October 3, 2016

A Winter's Tale of Warmth, Intimacy, and Music

Hermione (Michaela Voit, fourth year) confronts Leontes (Alex Morales, fourth year).

Courtesy of Matthew Gregory Hollis

One step inside Logan Center’s Theater West, and I found it transformed. Bean bags adorn deep risers and pillows surround the beginnings of a holiday banquet. Wine glasses and gold-wrapped gifts shimmer under the glow of string lights. Audience members are offered snacks and candies from small platters. 

It felt almost as if the performance of University Theatre’s A Winter’s Tale had already begun even before the actors even took the stage. The instant intimacy of the setting promised what any good Shakespeare production should: theater up close, evocative, and timelessness. 

But this wasn’t any old Shakespeare of course. Director Shade Murray, a lecturer in the University’s Theatre and Performance Studies (TAPS) department, chose a unique adaptation.  

Before the show could even start, the Backstreet Boys’ “I Want It That Way” suddenly piped into the cozy space. Various pop songs from across the decades soon followed. Two guitars, a cello, and various other instruments around the room indicated that music was going to play a key role in this adaptation. 

A Winter’s Tale quickly dove into 70 minutes of drama and tragedy. King Leontes of Sicilia suspects his pregnant wife, Hermione, of a love affair with his visiting friend King Polixenes of Bohemia. Consumed by jealousy, he orders nobleman Camillo to poison Polixenes. Camillo disobeys and flees with Polixenes to Bohemia. Tension continues to mount as Hermione’s fidelity is questioned publicly and the still-enraged Leontes imprisons her.  

However, the play maintains a sense of lightness and humor all the while, driving toward an eventual happy ending. This is exactly as it should be, even as indicated by the title. A Winter’s Tale is not so much a seasonal indication but a reference to an “old wives’ tale.” The familiarity of the emotions in the play—love, jealousy, and redemption—and the assurance of a peaceful resolution by the final act are both part of its charm.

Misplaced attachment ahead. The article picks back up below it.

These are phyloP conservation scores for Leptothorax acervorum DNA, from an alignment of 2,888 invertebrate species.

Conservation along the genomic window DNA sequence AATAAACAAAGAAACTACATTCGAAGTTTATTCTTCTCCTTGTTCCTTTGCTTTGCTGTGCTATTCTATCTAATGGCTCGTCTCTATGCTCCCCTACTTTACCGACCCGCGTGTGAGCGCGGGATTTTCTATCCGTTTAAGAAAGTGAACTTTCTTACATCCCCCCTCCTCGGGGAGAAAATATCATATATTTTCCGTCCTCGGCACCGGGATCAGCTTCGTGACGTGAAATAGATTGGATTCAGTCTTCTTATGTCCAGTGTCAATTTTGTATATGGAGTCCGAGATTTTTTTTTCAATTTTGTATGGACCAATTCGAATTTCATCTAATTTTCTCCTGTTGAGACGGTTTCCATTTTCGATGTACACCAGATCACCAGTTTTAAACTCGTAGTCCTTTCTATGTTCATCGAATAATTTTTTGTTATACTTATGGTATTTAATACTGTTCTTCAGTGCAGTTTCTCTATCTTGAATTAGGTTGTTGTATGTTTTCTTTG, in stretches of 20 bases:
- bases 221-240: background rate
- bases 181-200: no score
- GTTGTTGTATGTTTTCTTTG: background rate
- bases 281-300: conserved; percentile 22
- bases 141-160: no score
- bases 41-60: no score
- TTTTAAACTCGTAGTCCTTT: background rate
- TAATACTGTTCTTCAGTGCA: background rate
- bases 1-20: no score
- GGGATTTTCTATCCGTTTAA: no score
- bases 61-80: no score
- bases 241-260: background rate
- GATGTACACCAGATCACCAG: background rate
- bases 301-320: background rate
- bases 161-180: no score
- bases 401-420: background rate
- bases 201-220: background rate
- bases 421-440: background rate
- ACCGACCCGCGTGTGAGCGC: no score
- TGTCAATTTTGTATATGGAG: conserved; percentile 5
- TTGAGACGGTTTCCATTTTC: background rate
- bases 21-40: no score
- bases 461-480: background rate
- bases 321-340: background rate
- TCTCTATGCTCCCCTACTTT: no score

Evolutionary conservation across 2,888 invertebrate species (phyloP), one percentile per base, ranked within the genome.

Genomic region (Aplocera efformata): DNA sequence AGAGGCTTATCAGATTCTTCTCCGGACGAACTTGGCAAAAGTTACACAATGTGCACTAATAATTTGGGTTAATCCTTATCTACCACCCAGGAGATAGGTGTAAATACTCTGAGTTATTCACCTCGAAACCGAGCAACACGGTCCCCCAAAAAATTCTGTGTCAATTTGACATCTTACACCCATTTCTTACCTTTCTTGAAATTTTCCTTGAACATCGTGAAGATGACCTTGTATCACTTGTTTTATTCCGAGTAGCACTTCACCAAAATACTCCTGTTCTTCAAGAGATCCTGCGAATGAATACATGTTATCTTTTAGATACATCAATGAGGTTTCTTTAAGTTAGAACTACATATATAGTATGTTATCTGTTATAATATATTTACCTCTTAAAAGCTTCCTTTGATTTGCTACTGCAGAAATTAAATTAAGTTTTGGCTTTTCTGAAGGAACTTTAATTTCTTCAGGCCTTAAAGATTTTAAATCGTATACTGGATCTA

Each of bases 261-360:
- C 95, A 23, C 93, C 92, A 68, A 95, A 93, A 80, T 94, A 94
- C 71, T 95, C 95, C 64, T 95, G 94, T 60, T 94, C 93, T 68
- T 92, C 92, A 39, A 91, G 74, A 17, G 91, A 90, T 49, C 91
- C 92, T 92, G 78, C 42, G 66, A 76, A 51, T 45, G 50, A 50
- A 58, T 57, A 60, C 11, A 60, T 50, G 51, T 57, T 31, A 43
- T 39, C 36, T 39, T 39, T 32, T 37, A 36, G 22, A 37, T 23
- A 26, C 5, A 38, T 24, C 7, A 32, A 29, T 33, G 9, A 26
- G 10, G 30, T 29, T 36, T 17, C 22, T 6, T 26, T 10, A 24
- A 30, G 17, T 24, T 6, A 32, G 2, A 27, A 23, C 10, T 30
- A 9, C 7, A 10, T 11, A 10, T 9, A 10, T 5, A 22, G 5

Despite this straightforward, comfort food type plot, the adaptation strives to innovate. Performers take up instruments during emotional moments and sing reimagined and loosely iambic pop songs. At their strongest, the songs are creative and powerful. They draw a compelling connection between the four-century-old text and our experience of the present. Other times, this musical element brings the pace to a near standstill, during which the audience began to fidget. 

Fortunately, A Winter’s Tale delivers in its second half. An impressively staged storm sets in as a character hides Hermione’s newborn daughter in the Bohemian countryside. As he flees, the production offers one of its most memorable moments when an oversized teddy bear atop a mound of presents is given the spotlight in perhaps the most quoted line of the entire piece: the simple stage direction, “Exit, pursued by bear.” I found myself desiring similar succinctness from the production elsewhere. 

Sixteen years pass in (celebrated UChicago Shakespeare scholar) David Bevington’s performance as Time. Hermione’s daughter Perdita, raised by shepherds and now grown, falls for Polixenes’s heir. Their love drives their two families back together in an almost reverse Romeo and Juliet situation. 

A Winter’s Tale requires a strong cast to breathe warmth and life into its tidy plot. TAPS does not stumble in this regard; Michaela Voit and Grace Bolander give especially emotional performances as Hermione and Paulina. The sheer number of musical numbers performed throughout adds interest even when the songs themselves fall short. In the end, the spirit of the play not only survives but strikes a definite chord—a fun and uplifting one that guarantees another week of successful performances. 

Logan Center Theater West, Thursday, October 6 at 7:30 p.m.; Friday, October 7 at 7:30 p.m.; Saturday, October 8 at 2 p.m. and 7:30 p.m.; $6 advance/$8 door.